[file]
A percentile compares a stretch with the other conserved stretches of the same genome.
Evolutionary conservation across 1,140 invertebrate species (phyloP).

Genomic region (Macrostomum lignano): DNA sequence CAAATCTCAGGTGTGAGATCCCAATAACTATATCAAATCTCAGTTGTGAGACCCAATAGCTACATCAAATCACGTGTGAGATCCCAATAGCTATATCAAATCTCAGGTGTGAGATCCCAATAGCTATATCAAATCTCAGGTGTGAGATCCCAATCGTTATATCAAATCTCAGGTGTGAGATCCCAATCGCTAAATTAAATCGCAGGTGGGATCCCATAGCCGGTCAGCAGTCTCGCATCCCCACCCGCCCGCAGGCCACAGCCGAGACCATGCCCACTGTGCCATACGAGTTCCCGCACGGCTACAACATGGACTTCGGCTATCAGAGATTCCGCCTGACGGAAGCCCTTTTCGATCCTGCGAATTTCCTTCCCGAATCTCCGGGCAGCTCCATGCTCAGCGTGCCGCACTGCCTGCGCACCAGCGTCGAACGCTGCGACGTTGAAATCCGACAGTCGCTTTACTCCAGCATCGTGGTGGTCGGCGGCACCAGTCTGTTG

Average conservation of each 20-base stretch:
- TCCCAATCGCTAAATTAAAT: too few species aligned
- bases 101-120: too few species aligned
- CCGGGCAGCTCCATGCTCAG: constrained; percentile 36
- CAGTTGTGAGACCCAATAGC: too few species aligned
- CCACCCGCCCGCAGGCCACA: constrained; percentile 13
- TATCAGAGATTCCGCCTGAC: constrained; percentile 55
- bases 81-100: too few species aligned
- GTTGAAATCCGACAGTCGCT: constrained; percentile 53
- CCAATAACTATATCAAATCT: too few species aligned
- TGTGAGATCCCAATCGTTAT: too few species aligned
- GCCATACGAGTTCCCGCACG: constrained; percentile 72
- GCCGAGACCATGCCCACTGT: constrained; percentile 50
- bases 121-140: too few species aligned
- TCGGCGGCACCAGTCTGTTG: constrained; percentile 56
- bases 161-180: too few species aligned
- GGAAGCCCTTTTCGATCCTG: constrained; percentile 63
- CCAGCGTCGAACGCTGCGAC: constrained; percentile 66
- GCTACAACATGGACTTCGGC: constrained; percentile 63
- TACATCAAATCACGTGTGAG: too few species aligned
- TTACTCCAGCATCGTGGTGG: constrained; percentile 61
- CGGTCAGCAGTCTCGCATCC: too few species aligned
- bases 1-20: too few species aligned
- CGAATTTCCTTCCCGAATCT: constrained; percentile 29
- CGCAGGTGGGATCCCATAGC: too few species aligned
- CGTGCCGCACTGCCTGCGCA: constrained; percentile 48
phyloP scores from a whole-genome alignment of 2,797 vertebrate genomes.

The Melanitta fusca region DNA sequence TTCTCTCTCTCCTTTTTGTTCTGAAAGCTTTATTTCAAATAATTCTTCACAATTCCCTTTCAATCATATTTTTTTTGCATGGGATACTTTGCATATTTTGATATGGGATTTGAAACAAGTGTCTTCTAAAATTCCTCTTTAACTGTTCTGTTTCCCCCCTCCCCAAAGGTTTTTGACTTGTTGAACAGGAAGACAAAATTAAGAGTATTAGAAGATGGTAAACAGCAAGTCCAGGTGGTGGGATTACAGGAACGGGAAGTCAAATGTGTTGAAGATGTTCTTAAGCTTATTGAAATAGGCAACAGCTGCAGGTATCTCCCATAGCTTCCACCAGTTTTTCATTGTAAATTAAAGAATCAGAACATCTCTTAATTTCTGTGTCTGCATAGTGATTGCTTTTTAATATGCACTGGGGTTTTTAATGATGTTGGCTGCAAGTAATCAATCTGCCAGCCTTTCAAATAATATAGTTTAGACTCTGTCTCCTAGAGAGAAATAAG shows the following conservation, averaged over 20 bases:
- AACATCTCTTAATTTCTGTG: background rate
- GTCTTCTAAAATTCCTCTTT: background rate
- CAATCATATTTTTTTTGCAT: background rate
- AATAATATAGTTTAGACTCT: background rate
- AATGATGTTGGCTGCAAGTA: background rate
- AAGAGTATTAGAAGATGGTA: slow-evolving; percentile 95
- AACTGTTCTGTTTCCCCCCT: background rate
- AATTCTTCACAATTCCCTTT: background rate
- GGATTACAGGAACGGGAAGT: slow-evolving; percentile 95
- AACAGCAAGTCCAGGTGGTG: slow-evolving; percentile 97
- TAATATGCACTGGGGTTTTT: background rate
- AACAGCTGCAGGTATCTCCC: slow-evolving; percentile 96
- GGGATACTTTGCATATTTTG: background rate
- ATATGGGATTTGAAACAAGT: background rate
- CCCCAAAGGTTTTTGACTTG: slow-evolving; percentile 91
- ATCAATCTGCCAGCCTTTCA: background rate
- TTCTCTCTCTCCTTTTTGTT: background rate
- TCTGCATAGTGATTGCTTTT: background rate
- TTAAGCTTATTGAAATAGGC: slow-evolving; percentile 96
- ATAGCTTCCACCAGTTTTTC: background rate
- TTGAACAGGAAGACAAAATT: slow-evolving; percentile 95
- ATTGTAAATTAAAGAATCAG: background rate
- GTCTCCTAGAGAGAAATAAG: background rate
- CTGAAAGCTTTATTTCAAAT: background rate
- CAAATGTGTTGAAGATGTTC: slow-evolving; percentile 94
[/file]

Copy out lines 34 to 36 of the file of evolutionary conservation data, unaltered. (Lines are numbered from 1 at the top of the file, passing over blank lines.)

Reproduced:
- CAATCATATTTTTTTTGCAT: background rate
- AATAATATAGTTTAGACTCT: background rate
- AATGATGTTGGCTGCAAGTA: background rate